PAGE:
“The preservation of a democratic civilization requires the wisdom of the serpent and the harmlessness of the dove. The children of light must be armed with the wisdom of the children of darkness but remain free from their malice.” -Reinhold Niebuhr
I haven’t been blogging regularly recently because I am at the end of transitioning out of the Mississippi Delta back closer to home in Boston. Apparently, I’m one of those evil and elitist do-gooders who “only” did two years of teaching, which is the required commitment. More on that later…
What I will say is this: as evidenced by my previous posts on different ways TFA can or may improve in the future, I’m not particularly “brainwashed” as some folks like to claim. In fact, as a lifelong learner and educator, I truly enjoy engaging with the various critics of TFA’s organizational model. However, with each passing day, I find myself increasingly alarmed and irritated by the amount of biting vitriol and unsolicited advice thrown around.
“Last October, Kappan magazine reported on a survey in which 60.5% of the 2000-’02 cohorts of TFA teachers reported that they continued teaching after their two-year commitment. But after five years, only about 28% remained in teaching. More recently, a study of TFA teachers in Jacksonville, Fla., found that only about 22% continued teaching after their two-years.”
-this statistic is relevant, obviously, but it needs to be put in proper context, perhaps by citing that the percentage of new teachers who stay after 5 years is ~64%. Now, when you consider the retention rates at the low-performing schools in which TFA CM’s serve, the rate of comparison shows an even narrower gap (I believe it’s less than 50%). These two articles (here and there) do a better job at explaining why TFAers leave the classroom. It is true that TFAers often have a weaker commitment to both the profession and their communities, but that is partly by design of the program (and can be easily remedied if/when desired).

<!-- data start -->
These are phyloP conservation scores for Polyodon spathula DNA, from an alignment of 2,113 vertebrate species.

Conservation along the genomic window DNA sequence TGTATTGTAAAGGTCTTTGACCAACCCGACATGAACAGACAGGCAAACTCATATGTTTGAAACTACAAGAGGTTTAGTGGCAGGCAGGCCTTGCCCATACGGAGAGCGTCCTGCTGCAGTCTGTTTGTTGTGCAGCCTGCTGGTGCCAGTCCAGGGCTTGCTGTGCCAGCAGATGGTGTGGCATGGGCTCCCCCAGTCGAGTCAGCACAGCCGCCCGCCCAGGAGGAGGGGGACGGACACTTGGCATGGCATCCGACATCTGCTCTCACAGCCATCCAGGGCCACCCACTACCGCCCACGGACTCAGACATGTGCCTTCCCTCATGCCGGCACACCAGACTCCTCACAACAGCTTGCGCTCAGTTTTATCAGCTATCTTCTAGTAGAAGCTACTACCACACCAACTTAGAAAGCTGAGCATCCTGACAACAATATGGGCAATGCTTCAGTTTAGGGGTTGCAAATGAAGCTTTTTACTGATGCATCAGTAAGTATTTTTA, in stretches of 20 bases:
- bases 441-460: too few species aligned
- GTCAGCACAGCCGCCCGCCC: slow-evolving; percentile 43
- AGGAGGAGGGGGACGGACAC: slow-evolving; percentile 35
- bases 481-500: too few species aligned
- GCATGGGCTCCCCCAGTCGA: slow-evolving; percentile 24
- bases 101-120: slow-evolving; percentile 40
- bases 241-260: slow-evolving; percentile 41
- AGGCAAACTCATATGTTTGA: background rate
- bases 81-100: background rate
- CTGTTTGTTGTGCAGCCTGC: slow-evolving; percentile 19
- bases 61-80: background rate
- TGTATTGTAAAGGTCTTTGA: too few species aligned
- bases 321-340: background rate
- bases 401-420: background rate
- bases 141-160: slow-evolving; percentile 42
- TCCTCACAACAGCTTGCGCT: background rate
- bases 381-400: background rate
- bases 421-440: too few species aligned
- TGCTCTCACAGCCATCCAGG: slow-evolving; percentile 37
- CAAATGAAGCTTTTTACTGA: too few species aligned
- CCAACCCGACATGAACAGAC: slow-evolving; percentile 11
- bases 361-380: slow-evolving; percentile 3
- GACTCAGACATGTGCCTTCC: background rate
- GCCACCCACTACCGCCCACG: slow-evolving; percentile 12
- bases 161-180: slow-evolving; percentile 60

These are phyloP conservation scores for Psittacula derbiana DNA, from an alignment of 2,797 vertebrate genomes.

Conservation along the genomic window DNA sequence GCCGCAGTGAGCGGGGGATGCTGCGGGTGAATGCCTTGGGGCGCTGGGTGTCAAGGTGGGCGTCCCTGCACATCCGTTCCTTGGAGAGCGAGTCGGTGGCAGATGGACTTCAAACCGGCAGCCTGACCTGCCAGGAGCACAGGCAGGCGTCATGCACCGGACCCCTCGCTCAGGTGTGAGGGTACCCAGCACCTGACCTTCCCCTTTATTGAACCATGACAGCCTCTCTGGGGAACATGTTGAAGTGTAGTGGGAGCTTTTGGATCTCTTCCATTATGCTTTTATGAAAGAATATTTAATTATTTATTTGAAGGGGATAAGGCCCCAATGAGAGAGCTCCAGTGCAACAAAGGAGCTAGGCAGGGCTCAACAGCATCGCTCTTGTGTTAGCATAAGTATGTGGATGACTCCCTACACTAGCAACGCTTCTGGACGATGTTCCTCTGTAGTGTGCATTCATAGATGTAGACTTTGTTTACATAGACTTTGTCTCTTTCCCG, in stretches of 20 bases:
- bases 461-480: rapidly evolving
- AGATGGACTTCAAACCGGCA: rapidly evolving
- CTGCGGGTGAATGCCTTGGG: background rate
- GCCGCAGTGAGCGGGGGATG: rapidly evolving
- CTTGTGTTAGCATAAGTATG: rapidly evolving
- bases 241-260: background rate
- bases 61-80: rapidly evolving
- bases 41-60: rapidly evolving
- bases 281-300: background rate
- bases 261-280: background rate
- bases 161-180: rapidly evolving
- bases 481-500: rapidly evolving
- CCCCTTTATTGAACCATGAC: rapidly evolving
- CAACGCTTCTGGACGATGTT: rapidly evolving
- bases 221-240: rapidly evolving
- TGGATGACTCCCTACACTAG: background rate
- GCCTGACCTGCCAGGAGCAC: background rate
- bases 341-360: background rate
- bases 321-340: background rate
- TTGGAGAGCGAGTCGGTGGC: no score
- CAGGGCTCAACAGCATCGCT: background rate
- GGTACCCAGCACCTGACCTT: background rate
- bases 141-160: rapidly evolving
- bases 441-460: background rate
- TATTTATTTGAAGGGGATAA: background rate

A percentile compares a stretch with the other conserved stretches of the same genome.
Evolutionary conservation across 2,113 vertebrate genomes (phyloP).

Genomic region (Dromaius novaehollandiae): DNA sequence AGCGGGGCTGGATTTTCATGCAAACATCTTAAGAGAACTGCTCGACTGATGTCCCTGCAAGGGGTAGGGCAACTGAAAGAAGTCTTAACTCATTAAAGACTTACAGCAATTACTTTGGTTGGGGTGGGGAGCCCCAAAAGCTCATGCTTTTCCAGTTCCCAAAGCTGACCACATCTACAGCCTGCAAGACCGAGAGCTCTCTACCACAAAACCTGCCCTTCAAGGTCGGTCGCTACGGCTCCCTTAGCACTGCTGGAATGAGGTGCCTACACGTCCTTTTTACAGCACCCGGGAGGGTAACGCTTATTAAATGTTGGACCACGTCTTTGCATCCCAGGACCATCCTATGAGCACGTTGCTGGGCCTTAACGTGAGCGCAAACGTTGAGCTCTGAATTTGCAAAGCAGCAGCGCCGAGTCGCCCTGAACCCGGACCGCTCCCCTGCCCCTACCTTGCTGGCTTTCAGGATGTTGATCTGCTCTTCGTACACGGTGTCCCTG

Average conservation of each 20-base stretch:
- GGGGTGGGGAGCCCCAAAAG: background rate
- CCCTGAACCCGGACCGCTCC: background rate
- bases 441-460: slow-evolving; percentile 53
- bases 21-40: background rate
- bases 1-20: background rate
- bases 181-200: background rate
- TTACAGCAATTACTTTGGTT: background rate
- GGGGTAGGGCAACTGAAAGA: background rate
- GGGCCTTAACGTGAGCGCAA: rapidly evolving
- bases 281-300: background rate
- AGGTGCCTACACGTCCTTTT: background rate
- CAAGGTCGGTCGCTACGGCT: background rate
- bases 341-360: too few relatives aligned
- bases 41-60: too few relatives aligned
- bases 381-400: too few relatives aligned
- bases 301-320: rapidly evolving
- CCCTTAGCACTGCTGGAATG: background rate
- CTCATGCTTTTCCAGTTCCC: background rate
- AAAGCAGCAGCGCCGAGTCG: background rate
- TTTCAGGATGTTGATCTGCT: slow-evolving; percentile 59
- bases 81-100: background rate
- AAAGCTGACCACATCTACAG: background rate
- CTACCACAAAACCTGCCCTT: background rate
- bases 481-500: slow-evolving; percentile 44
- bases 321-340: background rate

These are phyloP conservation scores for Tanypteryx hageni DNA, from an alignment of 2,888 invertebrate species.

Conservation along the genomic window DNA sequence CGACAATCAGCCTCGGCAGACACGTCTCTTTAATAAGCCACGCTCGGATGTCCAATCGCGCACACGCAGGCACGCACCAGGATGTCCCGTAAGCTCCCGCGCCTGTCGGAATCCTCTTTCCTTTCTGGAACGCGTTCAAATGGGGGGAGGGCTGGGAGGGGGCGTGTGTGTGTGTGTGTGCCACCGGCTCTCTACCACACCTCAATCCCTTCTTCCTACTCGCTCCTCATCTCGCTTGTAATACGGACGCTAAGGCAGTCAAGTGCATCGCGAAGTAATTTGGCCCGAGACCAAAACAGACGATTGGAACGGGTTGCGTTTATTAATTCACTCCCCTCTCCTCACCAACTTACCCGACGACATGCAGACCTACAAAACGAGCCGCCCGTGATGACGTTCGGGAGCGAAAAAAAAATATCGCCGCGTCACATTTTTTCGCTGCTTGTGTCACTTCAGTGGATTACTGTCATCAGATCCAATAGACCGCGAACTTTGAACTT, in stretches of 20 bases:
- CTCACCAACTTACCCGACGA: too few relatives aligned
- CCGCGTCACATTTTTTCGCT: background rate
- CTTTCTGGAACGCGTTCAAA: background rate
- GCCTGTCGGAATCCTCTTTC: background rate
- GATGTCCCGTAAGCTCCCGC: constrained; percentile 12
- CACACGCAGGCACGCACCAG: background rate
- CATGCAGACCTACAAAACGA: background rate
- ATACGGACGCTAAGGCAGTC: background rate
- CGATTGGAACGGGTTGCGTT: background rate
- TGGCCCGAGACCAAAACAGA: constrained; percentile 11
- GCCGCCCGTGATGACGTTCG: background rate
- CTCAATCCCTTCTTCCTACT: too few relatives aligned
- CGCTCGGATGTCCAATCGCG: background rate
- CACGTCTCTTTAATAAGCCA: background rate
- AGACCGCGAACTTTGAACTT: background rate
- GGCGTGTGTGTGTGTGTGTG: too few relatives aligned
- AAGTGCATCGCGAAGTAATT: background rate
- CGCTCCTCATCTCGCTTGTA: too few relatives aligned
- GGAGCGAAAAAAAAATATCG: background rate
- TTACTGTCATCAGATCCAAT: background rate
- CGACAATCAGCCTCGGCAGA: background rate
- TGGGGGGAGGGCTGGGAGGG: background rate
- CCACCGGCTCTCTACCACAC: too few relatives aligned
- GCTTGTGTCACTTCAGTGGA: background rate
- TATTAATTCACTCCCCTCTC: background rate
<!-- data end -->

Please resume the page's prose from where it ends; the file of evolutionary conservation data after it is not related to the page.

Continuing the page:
“Rather than bend to the student’s perception that teaching is not prestigious enough to do long term, TFA should instead use its vast resources to encourage students to see teaching as the end goal, and TFA as a viable means to that end.”
-truth. But TFA accomplishes this goal (or at least thinks it does) by inspiring / seeding organizations that already serve these purposes. There are teacher corps in many states. Why not look at their retention rates? Oh, right, because TFA is like Lebron James. However, TFA continuing to claim superiority over veteran teachers is akin to Lebron’s “The Decision” speech, which was entirely off-putting and arrogant.
Anyhow, I hesitated to post this perspective, so I’m not going to elaborate on this basketball analogy at the moment. However, I would like to share the wisdom of Dr. Camika Royal, who’s speech at the Philadelphia Institute has been causing quite a stir throughout the Teach For Us community (like most “controversies,” ignited by Gary Rubinstein); she recently wrote an article for the Huffington Post about the controversy. She seems pretty amazing and I love the balanced perspective she brings to the table. I agree that we must be “swift to hear” and “slow to speak.”
“Our schools are more than the lie of successful charters and failing district. Our educators are more than the false dichotomy of good versus bad, of us and them. By and large, educators here are not bad. Educators here are tired. Educators here are reform weary. Our students are more than test scores, graduation rates, and disciplinary issues. They are the babies that parents prayed for and over and read to and work for and dream about. They are people who want the best for themselves whether or not they know how to articulate it or how to seek it out. Our education is more than the failure rhetoric and the achievement gap misnomer. Our problems are systemic, and endemic, but THEY WILL BE SOLVED BY PEOPLE: resilient people, unrelenting people with an edge. This summer, you are the people we’ve enlisted to support our education efforts in this city. You are not here to replace educators or to reinvent educational opportunities. You are here to reinforce the work that is already happening. You are here to help us re-up our efforts to ensure that one day, every person in Philadelphia has the opportunity to attain an excellent education.
You have come to Teach FOR America, but in Philadelphia, that will only happen to the extent that you commit yourself to serving and learning. A teacher is a servant. And you are not here to save. You are here to serve.“
To Dr. Royal, I say: “Thank you. This is something I sorely needed to hear and I hope there are more like-minded alums out there.”
You can read the entire article here: http://www.huffingtonpost.com/camika-royal-phd/teach-for-america_b_1669121.html